GPC member and Wessex LMCs chief executive Dr Nigel Watson told the English LMCs conference that his findings would be published early in the new year.
Speaking to GPonline at the conference, Dr Watson confirmed he was now 'pretty clear' about the main findings that would appear in his report - and that workload, workforce, bureaucracy and the status of general practice would feature heavily.
Dr Watson said he had been asked to report by the end of the year to NHS England chief executive Simon Stevens and health and social care secretary Matt Hancock - but that he wanted the review published in the first few weeks of 2019.
The review chair said: 'I think this is so important I don’t want it to go out on Christmas Eve and get buried - I want it to get the attention it deserves and needs.'
Dr Watson's comments followed a debate and a series of votes on partnerships at the LMCs conference. GPs at the conference backed calls for limited liability partnerships, but confirmed that the partnership model of general practice was the only option the profession would consider.
Dr Watson highlighted identifying the workforce required in general practice - both GPs and other clinicians - as one of the main planks his final report would cover. It would consider the extent to which the profession needed new staff and how best the existing workforce could be used to maximum effect, he said.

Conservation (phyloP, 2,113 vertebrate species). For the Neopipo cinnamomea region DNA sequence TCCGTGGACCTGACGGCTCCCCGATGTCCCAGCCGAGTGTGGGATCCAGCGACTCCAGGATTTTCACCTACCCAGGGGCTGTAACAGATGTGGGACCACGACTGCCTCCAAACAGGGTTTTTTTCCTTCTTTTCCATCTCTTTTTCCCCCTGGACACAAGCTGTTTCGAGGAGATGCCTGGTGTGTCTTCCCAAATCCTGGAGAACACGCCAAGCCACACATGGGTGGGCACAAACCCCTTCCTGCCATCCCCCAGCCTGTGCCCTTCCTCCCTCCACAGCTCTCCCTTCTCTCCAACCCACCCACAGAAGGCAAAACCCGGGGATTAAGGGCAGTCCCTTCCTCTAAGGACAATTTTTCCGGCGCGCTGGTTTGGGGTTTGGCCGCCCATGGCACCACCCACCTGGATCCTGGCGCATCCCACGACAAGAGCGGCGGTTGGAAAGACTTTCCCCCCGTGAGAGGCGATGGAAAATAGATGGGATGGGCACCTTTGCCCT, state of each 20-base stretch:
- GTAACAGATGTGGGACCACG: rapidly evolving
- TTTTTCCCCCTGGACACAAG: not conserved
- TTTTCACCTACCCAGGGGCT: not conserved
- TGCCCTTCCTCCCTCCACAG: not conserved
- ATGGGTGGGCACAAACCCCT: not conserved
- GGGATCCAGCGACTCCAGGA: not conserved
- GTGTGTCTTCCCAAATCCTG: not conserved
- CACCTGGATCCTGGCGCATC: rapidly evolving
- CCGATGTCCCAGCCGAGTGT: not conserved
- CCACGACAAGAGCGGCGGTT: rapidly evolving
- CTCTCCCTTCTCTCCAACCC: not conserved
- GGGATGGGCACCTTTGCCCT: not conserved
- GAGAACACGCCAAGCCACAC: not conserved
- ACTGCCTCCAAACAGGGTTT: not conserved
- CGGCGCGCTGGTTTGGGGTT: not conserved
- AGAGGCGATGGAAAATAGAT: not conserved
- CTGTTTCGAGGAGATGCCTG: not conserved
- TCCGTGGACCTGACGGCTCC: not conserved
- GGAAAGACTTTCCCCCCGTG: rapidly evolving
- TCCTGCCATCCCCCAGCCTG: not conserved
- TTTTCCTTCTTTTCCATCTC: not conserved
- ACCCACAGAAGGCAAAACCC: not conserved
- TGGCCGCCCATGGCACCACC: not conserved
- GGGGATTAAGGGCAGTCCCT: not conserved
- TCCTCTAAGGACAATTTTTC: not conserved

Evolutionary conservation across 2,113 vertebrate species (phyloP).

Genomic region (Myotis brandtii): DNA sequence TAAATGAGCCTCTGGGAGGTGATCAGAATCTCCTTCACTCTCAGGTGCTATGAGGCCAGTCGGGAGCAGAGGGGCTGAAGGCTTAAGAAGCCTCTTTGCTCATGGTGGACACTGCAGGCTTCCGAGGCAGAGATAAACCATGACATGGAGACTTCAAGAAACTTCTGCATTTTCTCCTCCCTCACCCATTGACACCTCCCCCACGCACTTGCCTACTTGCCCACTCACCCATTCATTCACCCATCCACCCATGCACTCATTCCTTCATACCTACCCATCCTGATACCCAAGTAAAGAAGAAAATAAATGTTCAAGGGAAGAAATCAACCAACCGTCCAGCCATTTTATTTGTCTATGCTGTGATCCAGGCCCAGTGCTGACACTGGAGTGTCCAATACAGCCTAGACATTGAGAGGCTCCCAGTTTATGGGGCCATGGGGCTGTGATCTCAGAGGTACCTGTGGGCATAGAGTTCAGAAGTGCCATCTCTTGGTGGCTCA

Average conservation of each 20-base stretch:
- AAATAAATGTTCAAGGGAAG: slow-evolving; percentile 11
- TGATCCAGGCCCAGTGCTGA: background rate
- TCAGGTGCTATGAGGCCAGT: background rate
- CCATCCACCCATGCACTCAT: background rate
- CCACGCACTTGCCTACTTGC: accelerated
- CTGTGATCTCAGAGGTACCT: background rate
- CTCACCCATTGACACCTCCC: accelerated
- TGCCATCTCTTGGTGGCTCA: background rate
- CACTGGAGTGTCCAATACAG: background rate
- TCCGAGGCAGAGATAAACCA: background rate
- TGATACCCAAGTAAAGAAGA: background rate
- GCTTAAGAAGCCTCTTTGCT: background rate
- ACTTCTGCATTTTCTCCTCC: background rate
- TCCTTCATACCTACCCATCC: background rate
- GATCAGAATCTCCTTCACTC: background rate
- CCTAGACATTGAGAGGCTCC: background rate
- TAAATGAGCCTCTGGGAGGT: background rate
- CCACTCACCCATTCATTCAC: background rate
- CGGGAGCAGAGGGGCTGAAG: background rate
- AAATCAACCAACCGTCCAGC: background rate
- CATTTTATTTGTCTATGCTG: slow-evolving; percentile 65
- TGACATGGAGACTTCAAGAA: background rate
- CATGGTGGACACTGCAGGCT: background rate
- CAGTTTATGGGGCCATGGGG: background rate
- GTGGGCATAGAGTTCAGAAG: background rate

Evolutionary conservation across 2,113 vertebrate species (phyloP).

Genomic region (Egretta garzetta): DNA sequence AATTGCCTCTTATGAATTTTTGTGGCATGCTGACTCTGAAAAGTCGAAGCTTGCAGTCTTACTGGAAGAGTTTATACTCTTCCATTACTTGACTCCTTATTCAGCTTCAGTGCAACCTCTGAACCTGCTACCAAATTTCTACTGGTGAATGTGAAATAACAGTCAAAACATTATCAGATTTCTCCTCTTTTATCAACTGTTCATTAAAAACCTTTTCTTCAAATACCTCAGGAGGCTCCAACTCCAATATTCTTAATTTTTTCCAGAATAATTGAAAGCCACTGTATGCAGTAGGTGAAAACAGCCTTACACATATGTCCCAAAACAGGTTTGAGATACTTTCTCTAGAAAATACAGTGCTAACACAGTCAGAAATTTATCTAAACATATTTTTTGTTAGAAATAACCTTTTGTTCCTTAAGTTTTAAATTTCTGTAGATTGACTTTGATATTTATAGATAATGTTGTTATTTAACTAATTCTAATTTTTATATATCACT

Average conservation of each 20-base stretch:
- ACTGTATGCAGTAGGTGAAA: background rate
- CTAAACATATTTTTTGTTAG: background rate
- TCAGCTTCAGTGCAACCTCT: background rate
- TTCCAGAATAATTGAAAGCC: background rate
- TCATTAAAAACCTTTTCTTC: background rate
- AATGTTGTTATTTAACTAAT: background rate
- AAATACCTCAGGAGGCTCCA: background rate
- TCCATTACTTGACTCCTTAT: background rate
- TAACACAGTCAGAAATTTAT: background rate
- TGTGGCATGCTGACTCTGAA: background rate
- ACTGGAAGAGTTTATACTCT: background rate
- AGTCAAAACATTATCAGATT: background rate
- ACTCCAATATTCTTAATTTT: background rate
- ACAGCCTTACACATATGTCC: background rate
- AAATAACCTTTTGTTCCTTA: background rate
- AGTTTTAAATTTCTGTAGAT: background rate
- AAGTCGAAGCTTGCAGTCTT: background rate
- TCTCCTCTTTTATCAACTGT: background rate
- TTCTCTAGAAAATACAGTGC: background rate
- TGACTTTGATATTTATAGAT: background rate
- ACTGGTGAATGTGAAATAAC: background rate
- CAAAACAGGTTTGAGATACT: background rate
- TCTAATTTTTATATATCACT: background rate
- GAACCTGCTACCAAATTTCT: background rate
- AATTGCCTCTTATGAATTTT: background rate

Addressing intolerable workload in general practice - in part through expansion of the workforce, but also through setting out measures to reduce administrative and contractual burdens on GPs - would also be a key focus of the report, he said. The status of general practice - recognition as a specialism on a par with consultant status, and equal promotion in medical schools, was also a key factor.
Dr Watson backed comments from GPC chair Dr Richard Vautrey at the LMCs conference about 'microschemes' that wrap practices up in bureaucracy as they try to access new funding sources.
'We need a better way of contracting,' he said. Although he believed that 'core GMS or PMS doesn’t fundamentally need to change' the way that practices were forced to bid against each other and against other providers for 'all sorts of extra funding streams' placed an excessive burden on them and led to a postcode lottery.
He said he was hopeful the review could 'deliver some change and revitalise the partnership model'.
However, after GPonline reported last week that the government planned to fund the state-backed indemnity scheme from existing resources allocated to general practice, the New Forest GP warned that it would 'not go down well if partners end up funding it entirely'.
He said it was vital that the £20.5bn planned increase in funding for the NHS over the next five years delivered extra resources and staff in general practice. Negotiations on indemnity were complex, Dr Watson added: 'I won't judge it until I see it.'
An interim report on the partnership review published earlier this year called on the government to incentivise partnership roles over locum and salaried posts.